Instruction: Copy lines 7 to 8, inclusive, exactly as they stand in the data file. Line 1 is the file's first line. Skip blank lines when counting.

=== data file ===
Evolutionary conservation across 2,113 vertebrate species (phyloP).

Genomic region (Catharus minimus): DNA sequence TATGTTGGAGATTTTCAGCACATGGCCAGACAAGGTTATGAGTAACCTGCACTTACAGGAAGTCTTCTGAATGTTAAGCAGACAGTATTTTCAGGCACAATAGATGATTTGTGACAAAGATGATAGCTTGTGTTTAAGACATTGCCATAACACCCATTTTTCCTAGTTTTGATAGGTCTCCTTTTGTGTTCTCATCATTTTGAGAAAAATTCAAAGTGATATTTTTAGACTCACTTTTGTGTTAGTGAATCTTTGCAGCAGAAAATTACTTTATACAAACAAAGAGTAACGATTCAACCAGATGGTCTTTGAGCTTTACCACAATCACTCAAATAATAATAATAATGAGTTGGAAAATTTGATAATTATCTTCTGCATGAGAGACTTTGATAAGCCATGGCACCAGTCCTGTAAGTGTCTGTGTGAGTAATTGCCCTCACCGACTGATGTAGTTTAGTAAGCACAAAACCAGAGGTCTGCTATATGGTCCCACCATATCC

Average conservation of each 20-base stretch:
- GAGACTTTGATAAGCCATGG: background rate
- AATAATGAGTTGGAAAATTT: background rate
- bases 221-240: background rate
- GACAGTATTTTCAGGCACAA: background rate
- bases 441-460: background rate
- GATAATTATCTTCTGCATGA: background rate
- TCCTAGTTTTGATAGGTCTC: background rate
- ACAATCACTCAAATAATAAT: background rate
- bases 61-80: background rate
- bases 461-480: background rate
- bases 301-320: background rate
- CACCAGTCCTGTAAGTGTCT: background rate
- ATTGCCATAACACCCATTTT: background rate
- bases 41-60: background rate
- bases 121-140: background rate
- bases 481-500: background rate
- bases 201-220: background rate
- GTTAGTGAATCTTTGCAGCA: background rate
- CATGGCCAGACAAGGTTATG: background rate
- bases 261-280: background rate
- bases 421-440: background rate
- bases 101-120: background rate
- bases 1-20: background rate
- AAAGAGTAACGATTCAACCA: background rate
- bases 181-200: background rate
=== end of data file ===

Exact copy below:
- GACAGTATTTTCAGGCACAA: background rate
- bases 441-460: background rate